[Religion News Service] A group of Christian leaders has condemned Christian nationalism in a new letter, calling it a “persistent threat to both our religious communities and our democracy.”
The letter, published on July 29, comes from a coalition of largely liberal-leaning Christian leaders and thinkers. Entitled “Christians Against Christian Nationalism,” it calls on religious Americans to push back against fusions of religion and government they say are distortions of their faith.
“Christian nationalism seeks to merge Christian and American identities, distorting both the Christian faith and America’s constitutional democracy,” the statement reads in part. “Christian nationalism demands Christianity be privileged by the State and implies that to be a good American, one must be Christian. It often overlaps with and provides cover for white supremacy and racial subjugation. We reject this damaging political ideology and invite our Christian brothers and sisters to join us in opposing this threat to our faith and to our nation.”
The letter also suggests that Christian nationalism treats other religions as “second-class faiths.”
“As Christians, we must speak in one voice condemning Christian nationalism as a distortion of the gospel of Jesus and a threat to American democracy,” the letter states.
The letter was organized by the Baptist Joint Committee for Religious Liberty, a group dedicated to “protecting religious liberty for all and defending the separation of church and state.”
Amanda Tyler, the group’s executive director, said Christian nationalism is “not new” but that she and others at the BJC were inspired to pull the letter together in light of what she said was a spike in Christian nationalist rhetoric and efforts to pass state-level legislation that reflects Christian nationalist sentiment.
“Over the past several years, we seem to be stuck on high in Christian nationalism,” she said. “We’ve seen it in violent, even deadly ways. Christian nationalist views can inspire violence — even against houses of worship.”
Although the statement does not mention Donald Trump by name, the president and many of his evangelical supporters have been criticized by liberal Christians for promoting various kinds of Christian nationalism in speeches and public appearances throughout his first term.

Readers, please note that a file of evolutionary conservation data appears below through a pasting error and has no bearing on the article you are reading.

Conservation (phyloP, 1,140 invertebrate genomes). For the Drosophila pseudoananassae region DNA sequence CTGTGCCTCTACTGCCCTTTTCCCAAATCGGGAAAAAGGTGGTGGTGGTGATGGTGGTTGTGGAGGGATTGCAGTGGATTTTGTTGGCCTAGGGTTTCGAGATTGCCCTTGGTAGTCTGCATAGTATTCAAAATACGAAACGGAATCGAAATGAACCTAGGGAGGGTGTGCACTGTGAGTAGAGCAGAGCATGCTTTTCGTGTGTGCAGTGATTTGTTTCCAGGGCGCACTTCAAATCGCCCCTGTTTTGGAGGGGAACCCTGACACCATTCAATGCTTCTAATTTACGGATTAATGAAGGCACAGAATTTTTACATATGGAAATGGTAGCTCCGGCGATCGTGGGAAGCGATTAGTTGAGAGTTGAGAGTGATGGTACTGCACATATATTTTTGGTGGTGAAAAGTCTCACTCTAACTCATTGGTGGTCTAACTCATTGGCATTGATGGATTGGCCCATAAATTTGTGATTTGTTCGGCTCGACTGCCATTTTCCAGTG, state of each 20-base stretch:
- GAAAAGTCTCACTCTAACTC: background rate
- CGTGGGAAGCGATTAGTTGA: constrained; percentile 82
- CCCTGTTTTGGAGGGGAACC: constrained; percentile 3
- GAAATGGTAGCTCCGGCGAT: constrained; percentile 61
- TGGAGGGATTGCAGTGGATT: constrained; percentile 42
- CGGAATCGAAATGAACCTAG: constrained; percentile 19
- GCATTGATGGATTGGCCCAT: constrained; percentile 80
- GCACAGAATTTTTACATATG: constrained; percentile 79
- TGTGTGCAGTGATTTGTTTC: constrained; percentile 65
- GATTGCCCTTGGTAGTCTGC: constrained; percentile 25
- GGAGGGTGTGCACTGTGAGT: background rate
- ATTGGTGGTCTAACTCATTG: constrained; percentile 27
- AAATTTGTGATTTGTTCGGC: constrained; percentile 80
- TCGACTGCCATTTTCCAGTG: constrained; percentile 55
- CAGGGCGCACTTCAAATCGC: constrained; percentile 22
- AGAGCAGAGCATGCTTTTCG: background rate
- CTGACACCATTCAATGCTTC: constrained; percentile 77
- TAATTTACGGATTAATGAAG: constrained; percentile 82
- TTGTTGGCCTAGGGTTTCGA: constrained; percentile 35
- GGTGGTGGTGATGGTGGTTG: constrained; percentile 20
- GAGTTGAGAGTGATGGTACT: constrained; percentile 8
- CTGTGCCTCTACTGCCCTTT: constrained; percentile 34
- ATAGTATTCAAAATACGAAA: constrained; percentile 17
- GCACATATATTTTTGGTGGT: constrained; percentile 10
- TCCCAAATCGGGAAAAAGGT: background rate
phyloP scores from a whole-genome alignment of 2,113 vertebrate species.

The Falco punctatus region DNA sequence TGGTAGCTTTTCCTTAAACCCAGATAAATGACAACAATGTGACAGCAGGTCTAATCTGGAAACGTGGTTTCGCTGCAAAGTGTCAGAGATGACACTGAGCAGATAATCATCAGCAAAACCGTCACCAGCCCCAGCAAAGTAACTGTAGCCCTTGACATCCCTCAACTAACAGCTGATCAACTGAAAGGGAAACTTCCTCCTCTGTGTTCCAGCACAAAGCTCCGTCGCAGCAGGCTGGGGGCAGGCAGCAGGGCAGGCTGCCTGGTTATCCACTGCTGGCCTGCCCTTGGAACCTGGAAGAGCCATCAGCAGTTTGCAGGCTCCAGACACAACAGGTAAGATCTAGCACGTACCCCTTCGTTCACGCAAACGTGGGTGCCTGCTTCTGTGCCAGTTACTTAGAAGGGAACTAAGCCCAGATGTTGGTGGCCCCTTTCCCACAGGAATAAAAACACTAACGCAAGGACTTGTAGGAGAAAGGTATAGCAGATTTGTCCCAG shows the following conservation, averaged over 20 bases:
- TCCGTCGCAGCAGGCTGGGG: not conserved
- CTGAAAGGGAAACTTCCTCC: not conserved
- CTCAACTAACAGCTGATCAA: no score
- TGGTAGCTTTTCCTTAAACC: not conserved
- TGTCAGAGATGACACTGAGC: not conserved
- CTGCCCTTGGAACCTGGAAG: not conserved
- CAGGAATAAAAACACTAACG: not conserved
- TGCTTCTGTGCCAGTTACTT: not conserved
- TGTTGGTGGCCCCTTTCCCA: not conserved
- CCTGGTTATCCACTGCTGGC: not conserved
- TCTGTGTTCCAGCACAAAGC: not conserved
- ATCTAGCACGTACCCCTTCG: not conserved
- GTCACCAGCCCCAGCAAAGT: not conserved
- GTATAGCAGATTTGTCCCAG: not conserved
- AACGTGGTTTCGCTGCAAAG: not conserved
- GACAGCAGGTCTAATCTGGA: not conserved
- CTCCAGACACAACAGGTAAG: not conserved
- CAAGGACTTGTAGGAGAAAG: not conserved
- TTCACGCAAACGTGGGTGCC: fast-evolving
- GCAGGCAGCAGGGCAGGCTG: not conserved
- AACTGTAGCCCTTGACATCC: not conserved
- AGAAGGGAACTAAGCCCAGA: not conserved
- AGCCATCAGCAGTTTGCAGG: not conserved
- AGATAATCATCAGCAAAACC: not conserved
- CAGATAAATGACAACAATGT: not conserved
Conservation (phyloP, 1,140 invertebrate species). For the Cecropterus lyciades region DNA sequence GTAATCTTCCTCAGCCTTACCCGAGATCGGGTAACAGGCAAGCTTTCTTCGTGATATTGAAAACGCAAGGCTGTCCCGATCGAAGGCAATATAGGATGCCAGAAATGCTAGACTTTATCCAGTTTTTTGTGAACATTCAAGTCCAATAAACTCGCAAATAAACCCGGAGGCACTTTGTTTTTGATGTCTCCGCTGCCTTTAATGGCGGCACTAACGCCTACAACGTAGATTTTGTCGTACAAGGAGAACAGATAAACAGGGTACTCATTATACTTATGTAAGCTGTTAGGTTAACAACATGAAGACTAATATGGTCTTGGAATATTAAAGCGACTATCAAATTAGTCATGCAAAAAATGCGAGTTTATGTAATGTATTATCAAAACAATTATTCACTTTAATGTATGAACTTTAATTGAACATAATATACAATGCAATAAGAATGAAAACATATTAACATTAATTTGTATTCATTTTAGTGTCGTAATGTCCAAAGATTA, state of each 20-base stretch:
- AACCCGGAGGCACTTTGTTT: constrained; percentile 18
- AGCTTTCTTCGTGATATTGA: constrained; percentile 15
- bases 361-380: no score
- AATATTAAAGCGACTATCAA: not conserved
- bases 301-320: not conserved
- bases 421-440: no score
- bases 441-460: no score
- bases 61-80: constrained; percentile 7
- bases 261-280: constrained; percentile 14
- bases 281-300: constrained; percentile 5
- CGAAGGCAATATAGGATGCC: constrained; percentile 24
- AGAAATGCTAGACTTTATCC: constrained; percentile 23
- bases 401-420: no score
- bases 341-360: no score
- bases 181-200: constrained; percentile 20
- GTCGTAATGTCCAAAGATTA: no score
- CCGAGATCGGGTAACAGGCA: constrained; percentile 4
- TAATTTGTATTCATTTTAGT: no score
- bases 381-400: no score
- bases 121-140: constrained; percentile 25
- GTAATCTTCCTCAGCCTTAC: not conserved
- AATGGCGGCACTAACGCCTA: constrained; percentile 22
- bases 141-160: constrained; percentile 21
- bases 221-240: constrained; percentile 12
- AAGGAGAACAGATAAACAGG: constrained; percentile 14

One of Trump’s most vocal supporters, the Rev. Robert Jeffress, pastor of First Baptist Church in Dallas, preached a sermon in June 2018 insisting that America is a “Christian nation.” The First Baptist choir also took part in a 2017 Independence Day celebration with Trump, debuting an anthem called “Make America Great Again.” The song, composed by a former minister of music at the church, repeatedly invokes Trump’s 2016 campaign slogan but does not mention God or religion.
Endorsers of the letter skew toward liberal-leaning mainline Christian voices and include prominent names such as the Most Rev. Michael Curry, presiding bishop of the Episcopal Church; the Rev. Elizabeth Eaton, presiding bishop of the Evangelical Lutheran Church of America; Sister Simone Campbell, head of Catholic social justice lobby NETWORK; Tony Campolo, founder of Red Letter Christians; Jim Winkler, president and general secretary of the National Council of Churches; Melissa Rogers, former executive director of the White House Office of Faith-based and Neighborhood Partnerships under President Barack Obama; the Rev. Jimmie Hawkins, director of the Presbyterian Church (USA)’s Office of Public Witness; and the Rev. Paul Baxley, executive coordinator of the Cooperative Baptist Fellowship.
Over the course of the past week, the statement has already received an additional nearly 6,000 signatories, which Tyler said hailed from all 50 states and more than 30 different denominations.
“This is a grassroots campaign,” she said.
Other religious critics of Christian nationalism include the Rev. William Barber, co-chair of the Poor People’s Campaign. He has repeatedly decried the “false moral narrative of religious nationalism” during public appearances and has made opposing it one of five major issues at the center of the Poor People’s Campaign. During a candidates forum hosted by his group in June, Barber repeatedly asked candidates if they would advocate for a public debate on poverty as well as other subjects — including religious nationalism. (All nine candidates said yes.)
Polls show criticisms of Christian nationalism are likely to resonate with a broad swath of Americans. In April, a Morning Consult survey found that roughly half of registered voters (47%) view Christian nationalism as “a threat to the vital interests of the country,” and 63% of Democrats said the same. Among Republicans, only 35% felt similarly.
Conservative voices such as Washington Times opinion editor Cheryl Chumley have dismissed the statement, calling into question the faith of the signers.
“This is a campaign filled with self-proclaiming Christians whose Christian ideals and beliefs are, in strict biblical teaching, very un-Christian,” Chumley wrote, referencing signatories that include the heads of at least two historic Christian denominations.
Chumley criticized signers who have affirmed LGBTQ identities and relationships.
“If these CACN types see the Bible as their rally call to fight against borders — which is another way of bucking the rule of law — why can’t they see it’s this same Bible that makes clear homosexuality, to God, is an abomination?”
Tyler pushed back on the criticism.
“I don’t think anyone should be challenging the religious identity of the nearly 6,000 Americans who have said they agree with this,” she said.
As a followup, Tyler said she is working on podcasts focusing on the subject of Christian nationalism.
“We wanted to start somewhere and see what kind of resonance this would have with American Christians,” she said. “We’ve seen it has a lot.”